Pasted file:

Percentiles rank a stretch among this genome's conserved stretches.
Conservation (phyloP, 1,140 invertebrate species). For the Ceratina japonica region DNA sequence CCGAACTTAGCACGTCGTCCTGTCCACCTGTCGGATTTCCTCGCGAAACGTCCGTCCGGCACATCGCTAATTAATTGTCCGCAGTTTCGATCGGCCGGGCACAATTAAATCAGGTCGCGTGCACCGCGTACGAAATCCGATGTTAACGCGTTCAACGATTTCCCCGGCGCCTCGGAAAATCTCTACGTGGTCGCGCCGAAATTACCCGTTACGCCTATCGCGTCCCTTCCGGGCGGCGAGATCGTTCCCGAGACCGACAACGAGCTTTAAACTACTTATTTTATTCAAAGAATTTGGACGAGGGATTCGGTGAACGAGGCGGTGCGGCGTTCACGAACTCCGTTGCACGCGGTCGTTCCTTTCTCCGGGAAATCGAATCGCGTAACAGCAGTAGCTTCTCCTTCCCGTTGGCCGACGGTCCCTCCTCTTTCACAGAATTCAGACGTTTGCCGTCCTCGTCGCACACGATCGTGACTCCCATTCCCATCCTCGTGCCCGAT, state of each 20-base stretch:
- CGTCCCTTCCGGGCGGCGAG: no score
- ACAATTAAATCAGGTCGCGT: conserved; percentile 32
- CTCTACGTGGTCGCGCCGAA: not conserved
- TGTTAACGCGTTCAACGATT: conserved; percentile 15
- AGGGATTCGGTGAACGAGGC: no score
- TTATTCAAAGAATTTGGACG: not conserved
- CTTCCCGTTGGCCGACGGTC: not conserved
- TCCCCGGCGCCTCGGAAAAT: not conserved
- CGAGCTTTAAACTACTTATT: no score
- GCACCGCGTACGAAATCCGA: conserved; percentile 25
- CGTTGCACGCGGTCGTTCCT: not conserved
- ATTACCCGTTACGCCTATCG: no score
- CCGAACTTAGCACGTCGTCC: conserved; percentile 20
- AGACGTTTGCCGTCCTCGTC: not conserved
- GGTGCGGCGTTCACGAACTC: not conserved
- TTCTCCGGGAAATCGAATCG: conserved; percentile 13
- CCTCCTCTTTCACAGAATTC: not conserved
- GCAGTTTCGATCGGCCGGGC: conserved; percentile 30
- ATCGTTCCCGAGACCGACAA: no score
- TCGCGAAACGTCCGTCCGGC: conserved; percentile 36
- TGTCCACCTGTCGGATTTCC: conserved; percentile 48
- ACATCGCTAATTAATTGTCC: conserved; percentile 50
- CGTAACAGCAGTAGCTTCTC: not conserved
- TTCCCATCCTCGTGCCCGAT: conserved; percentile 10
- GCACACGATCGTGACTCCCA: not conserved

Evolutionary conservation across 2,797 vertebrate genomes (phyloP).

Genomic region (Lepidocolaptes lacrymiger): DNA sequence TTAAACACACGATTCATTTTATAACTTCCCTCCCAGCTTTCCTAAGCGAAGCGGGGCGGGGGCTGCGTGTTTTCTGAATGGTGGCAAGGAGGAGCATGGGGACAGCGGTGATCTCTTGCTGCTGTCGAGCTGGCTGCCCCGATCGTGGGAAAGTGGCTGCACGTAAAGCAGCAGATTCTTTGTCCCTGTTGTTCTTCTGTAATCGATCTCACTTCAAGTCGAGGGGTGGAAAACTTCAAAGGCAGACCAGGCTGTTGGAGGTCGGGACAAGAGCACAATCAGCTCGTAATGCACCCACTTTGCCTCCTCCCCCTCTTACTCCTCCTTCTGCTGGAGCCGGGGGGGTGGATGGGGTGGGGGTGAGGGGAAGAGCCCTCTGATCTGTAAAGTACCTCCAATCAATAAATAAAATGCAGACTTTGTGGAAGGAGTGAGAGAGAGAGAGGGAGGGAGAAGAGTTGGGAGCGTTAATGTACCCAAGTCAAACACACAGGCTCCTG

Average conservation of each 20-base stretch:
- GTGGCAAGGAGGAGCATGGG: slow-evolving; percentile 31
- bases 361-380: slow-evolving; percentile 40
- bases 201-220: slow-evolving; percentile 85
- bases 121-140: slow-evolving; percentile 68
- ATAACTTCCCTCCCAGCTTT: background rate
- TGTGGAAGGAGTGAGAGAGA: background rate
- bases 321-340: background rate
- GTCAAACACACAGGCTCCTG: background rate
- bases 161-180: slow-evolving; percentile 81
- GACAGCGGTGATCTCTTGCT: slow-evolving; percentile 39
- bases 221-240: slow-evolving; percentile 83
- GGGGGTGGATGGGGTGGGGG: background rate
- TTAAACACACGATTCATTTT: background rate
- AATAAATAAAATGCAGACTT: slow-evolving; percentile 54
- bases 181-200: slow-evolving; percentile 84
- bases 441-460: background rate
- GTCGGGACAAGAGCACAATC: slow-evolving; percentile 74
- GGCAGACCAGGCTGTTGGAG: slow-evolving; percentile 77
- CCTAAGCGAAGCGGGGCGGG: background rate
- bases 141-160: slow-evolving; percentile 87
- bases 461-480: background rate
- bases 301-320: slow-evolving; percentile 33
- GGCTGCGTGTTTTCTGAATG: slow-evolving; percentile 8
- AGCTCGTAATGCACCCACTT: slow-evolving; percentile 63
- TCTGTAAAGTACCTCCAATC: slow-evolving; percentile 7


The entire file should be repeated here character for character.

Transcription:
Percentiles rank a stretch among this genome's conserved stretches.
Conservation (phyloP, 1,140 invertebrate species). For the Ceratina japonica region DNA sequence CCGAACTTAGCACGTCGTCCTGTCCACCTGTCGGATTTCCTCGCGAAACGTCCGTCCGGCACATCGCTAATTAATTGTCCGCAGTTTCGATCGGCCGGGCACAATTAAATCAGGTCGCGTGCACCGCGTACGAAATCCGATGTTAACGCGTTCAACGATTTCCCCGGCGCCTCGGAAAATCTCTACGTGGTCGCGCCGAAATTACCCGTTACGCCTATCGCGTCCCTTCCGGGCGGCGAGATCGTTCCCGAGACCGACAACGAGCTTTAAACTACTTATTTTATTCAAAGAATTTGGACGAGGGATTCGGTGAACGAGGCGGTGCGGCGTTCACGAACTCCGTTGCACGCGGTCGTTCCTTTCTCCGGGAAATCGAATCGCGTAACAGCAGTAGCTTCTCCTTCCCGTTGGCCGACGGTCCCTCCTCTTTCACAGAATTCAGACGTTTGCCGTCCTCGTCGCACACGATCGTGACTCCCATTCCCATCCTCGTGCCCGAT, state of each 20-base stretch:
- CGTCCCTTCCGGGCGGCGAG: no score
- ACAATTAAATCAGGTCGCGT: conserved; percentile 32
- CTCTACGTGGTCGCGCCGAA: not conserved
- TGTTAACGCGTTCAACGATT: conserved; percentile 15
- AGGGATTCGGTGAACGAGGC: no score
- TTATTCAAAGAATTTGGACG: not conserved
- CTTCCCGTTGGCCGACGGTC: not conserved
- TCCCCGGCGCCTCGGAAAAT: not conserved
- CGAGCTTTAAACTACTTATT: no score
- GCACCGCGTACGAAATCCGA: conserved; percentile 25
- CGTTGCACGCGGTCGTTCCT: not conserved
- ATTACCCGTTACGCCTATCG: no score
- CCGAACTTAGCACGTCGTCC: conserved; percentile 20
- AGACGTTTGCCGTCCTCGTC: not conserved
- GGTGCGGCGTTCACGAACTC: not conserved
- TTCTCCGGGAAATCGAATCG: conserved; percentile 13
- CCTCCTCTTTCACAGAATTC: not conserved
- GCAGTTTCGATCGGCCGGGC: conserved; percentile 30
- ATCGTTCCCGAGACCGACAA: no score
- TCGCGAAACGTCCGTCCGGC: conserved; percentile 36
- TGTCCACCTGTCGGATTTCC: conserved; percentile 48
- ACATCGCTAATTAATTGTCC: conserved; percentile 50
- CGTAACAGCAGTAGCTTCTC: not conserved
- TTCCCATCCTCGTGCCCGAT: conserved; percentile 10
- GCACACGATCGTGACTCCCA: not conserved

Evolutionary conservation across 2,797 vertebrate genomes (phyloP).

Genomic region (Lepidocolaptes lacrymiger): DNA sequence TTAAACACACGATTCATTTTATAACTTCCCTCCCAGCTTTCCTAAGCGAAGCGGGGCGGGGGCTGCGTGTTTTCTGAATGGTGGCAAGGAGGAGCATGGGGACAGCGGTGATCTCTTGCTGCTGTCGAGCTGGCTGCCCCGATCGTGGGAAAGTGGCTGCACGTAAAGCAGCAGATTCTTTGTCCCTGTTGTTCTTCTGTAATCGATCTCACTTCAAGTCGAGGGGTGGAAAACTTCAAAGGCAGACCAGGCTGTTGGAGGTCGGGACAAGAGCACAATCAGCTCGTAATGCACCCACTTTGCCTCCTCCCCCTCTTACTCCTCCTTCTGCTGGAGCCGGGGGGGTGGATGGGGTGGGGGTGAGGGGAAGAGCCCTCTGATCTGTAAAGTACCTCCAATCAATAAATAAAATGCAGACTTTGTGGAAGGAGTGAGAGAGAGAGAGGGAGGGAGAAGAGTTGGGAGCGTTAATGTACCCAAGTCAAACACACAGGCTCCTG

Average conservation of each 20-base stretch:
- GTGGCAAGGAGGAGCATGGG: slow-evolving; percentile 31
- bases 361-380: slow-evolving; percentile 40
- bases 201-220: slow-evolving; percentile 85
- bases 121-140: slow-evolving; percentile 68
- ATAACTTCCCTCCCAGCTTT: background rate
- TGTGGAAGGAGTGAGAGAGA: background rate
- bases 321-340: background rate
- GTCAAACACACAGGCTCCTG: background rate
- bases 161-180: slow-evolving; percentile 81
- GACAGCGGTGATCTCTTGCT: slow-evolving; percentile 39
- bases 221-240: slow-evolving; percentile 83
- GGGGGTGGATGGGGTGGGGG: background rate
- TTAAACACACGATTCATTTT: background rate
- AATAAATAAAATGCAGACTT: slow-evolving; percentile 54
- bases 181-200: slow-evolving; percentile 84
- bases 441-460: background rate
- GTCGGGACAAGAGCACAATC: slow-evolving; percentile 74
- GGCAGACCAGGCTGTTGGAG: slow-evolving; percentile 77
- CCTAAGCGAAGCGGGGCGGG: background rate
- bases 141-160: slow-evolving; percentile 87
- bases 461-480: background rate
- bases 301-320: slow-evolving; percentile 33
- GGCTGCGTGTTTTCTGAATG: slow-evolving; percentile 8
- AGCTCGTAATGCACCCACTT: slow-evolving; percentile 63
- TCTGTAAAGTACCTCCAATC: slow-evolving; percentile 7